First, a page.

You want to prove that if $x_n \to x$ in $S$, then $d(x_n,x_0) \to d(x,x_0)$ in $\Bbb R$. One does this as follows: let $\epsilon > 0$. By convergence of $(x_n)_{n\geq 1}$ there is $n_0$ large enough such that $d(x_n,x)< \epsilon$ if $n \geq n_0$. Then: $$ |d(x_n,x_0)-d(x,x_0)| \color{red}{\leq} d(x_n,x) < \epsilon $$for all $n \geq n_0$, and so ...


2

Let us denote the metric of $X$ by $d$. Let $(x_n)_{n=1}^\infty$ be a Cauchy sequence in $X$. For each positive integer $n$, there is some $y_n \in S$ with $d(x_n,y_n) < 1/n$. Hence $$d(y_m,y_n) \leqq d(y_m,x_m) + d(x_m,x_n) + d(x_n,y_n) < 1/m + d(x_m,x_n) + 1/n,$$ for every pair of positive integers $m$ and $n$, whence $(y_n)_{n=1}^\infty$ is also a ...


2

The thing is, by definition, $F^n$ is the set of $n$-uple $(x_1,\dots,x_n)$ with $x_i\in F$. That's the very definition of the symbol $F^n$. And indeed $F^n$ is a vector space over $F$. Now if you start with an "abstract" vector space $V$, then what you want to prove is that $V$ is isomorphic to $F^n$ for some $n$ (which is the dimension of $V$). The ...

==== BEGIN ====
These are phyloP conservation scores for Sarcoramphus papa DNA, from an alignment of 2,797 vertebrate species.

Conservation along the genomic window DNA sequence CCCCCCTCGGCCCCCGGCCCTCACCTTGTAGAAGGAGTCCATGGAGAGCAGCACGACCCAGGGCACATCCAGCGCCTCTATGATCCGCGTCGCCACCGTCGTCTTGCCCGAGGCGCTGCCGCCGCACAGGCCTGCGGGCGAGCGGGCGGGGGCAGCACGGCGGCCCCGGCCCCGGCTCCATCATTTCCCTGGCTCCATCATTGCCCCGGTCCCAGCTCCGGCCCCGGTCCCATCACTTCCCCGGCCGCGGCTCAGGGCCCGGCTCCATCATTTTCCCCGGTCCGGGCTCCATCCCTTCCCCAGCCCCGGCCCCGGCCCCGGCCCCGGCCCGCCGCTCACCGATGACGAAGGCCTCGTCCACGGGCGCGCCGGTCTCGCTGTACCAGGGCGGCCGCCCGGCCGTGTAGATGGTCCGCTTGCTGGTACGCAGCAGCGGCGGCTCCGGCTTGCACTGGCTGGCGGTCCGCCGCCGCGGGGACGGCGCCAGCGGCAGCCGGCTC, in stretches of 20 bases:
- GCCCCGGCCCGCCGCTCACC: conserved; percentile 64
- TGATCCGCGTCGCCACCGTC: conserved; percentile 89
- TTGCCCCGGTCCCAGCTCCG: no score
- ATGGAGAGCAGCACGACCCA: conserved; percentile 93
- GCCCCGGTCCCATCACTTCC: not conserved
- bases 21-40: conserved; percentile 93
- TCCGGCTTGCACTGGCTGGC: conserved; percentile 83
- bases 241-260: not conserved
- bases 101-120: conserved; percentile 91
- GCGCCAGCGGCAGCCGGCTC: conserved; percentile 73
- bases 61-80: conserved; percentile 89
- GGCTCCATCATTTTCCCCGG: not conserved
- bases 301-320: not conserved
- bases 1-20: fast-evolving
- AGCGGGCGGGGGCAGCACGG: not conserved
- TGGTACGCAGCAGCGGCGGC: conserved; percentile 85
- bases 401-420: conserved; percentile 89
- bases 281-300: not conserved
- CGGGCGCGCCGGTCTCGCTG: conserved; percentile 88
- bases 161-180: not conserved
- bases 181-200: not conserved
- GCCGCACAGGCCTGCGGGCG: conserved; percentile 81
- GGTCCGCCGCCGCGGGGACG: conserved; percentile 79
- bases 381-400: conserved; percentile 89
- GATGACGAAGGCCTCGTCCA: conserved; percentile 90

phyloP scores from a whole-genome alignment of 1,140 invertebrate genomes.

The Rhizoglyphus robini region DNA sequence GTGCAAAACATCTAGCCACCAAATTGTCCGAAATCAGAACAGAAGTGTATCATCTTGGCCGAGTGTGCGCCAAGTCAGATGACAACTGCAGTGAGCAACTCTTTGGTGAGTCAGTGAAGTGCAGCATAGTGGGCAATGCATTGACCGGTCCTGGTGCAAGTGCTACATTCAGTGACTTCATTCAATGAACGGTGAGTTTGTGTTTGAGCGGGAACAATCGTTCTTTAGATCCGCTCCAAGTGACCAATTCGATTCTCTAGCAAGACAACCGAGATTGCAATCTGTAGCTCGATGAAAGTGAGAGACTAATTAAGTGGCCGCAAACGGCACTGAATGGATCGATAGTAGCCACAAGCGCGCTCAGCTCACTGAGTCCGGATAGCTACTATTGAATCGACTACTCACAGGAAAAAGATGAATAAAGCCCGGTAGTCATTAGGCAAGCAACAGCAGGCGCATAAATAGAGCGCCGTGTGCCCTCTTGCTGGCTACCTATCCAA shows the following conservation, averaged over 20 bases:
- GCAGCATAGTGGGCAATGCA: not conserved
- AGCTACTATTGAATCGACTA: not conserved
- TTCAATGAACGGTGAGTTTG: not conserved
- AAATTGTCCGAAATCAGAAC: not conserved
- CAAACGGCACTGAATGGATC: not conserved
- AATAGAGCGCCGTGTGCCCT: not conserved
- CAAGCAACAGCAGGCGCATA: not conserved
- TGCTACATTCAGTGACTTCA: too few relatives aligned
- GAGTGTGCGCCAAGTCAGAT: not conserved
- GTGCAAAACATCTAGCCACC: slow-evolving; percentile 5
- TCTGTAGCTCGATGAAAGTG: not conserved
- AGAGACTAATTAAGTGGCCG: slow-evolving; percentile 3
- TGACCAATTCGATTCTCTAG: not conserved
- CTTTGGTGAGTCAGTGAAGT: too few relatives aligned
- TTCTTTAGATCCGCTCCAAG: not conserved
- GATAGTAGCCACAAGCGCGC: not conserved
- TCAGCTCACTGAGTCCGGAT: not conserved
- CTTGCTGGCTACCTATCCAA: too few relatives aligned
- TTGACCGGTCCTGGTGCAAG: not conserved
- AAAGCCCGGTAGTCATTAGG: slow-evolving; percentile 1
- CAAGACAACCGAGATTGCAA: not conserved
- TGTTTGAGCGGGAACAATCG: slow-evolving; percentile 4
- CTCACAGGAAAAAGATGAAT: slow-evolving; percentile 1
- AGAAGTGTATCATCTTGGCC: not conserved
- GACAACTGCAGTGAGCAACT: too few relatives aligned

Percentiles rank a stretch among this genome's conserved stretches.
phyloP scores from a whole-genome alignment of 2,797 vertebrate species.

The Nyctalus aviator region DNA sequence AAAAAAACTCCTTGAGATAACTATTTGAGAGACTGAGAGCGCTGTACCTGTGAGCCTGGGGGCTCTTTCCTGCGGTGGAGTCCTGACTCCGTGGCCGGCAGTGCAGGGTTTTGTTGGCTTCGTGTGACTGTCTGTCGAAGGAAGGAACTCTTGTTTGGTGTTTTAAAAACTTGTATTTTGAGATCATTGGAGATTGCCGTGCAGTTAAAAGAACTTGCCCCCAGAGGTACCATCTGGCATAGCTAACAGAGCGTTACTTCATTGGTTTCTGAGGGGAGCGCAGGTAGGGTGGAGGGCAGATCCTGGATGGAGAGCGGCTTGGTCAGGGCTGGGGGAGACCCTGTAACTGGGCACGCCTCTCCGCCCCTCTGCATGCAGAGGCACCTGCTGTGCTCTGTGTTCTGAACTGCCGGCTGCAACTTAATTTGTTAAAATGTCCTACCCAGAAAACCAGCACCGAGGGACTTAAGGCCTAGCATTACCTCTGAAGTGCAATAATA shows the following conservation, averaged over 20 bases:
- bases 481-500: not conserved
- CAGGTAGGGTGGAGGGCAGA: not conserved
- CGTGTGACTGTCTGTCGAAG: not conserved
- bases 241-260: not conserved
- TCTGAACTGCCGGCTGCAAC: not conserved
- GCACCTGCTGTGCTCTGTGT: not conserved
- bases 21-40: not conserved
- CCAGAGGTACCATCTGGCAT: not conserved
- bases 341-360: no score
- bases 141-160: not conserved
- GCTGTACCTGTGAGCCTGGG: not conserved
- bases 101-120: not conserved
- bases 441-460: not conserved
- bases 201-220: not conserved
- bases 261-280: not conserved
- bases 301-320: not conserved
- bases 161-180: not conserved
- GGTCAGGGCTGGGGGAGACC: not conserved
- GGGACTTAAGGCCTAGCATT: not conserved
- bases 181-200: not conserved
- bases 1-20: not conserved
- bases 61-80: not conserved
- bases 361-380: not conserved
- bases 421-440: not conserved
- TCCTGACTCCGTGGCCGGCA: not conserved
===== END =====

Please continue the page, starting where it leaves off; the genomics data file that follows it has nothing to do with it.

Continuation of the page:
2

Let $S$ be the set of Cauchy sequences of natural numbers. As you pointed out, any such sequence is eventually constant, hence we can write $$ S=\bigcup_{n=1}^{\infty}S_n $$ where $S_n$ is the set of sequences $\{a_k\}$ of natural numbers such that $a_k=a_n$ for all $k\geq n$. Now there is a bijection $\mathbb{N}^n\to S_n$, hence $S_n$ is countable. So $S$ ...


2

There are two definitions useful in this context: A crystallographic group of the euclidean $n$-space is a discrete subgroup $\Gamma$ of the isometry group $Isom(E^n)$ of $E^n$, such that $E^n/\Gamma$ is compact. A discrete subgroup $Isom(E^n)$. You also have to decide on the notion of equivalence between such subgroups: Conjugation in $Isom(E^n)$, ...


2

The first thing to do is to take a Cauchy sequence $\{f_n\}$. Notice that for every $x \in [a,b]$, $\{f_n(x)\}$ is a Cauchy sequence in $\mathbb{R}$, a complete metric space! Then for every $x$ we can define $f(x)$ as the limit of $f_n(x)$. Now that we have a pointwise limit there are two things left to do: Show that $f_n \to f$ in the metric $d$ Show that ...


2

At heart, this question depends entirely on what "countable" means. Here are two options: A set $A$ is said to be countable if there is a one-to-one function from $A$ into the set of natural numbers. A set $A$ is said to be countable if there is a one-to-one function from $A$ into and onto the set of natural numbers. As far as I'm aware, all textbooks ...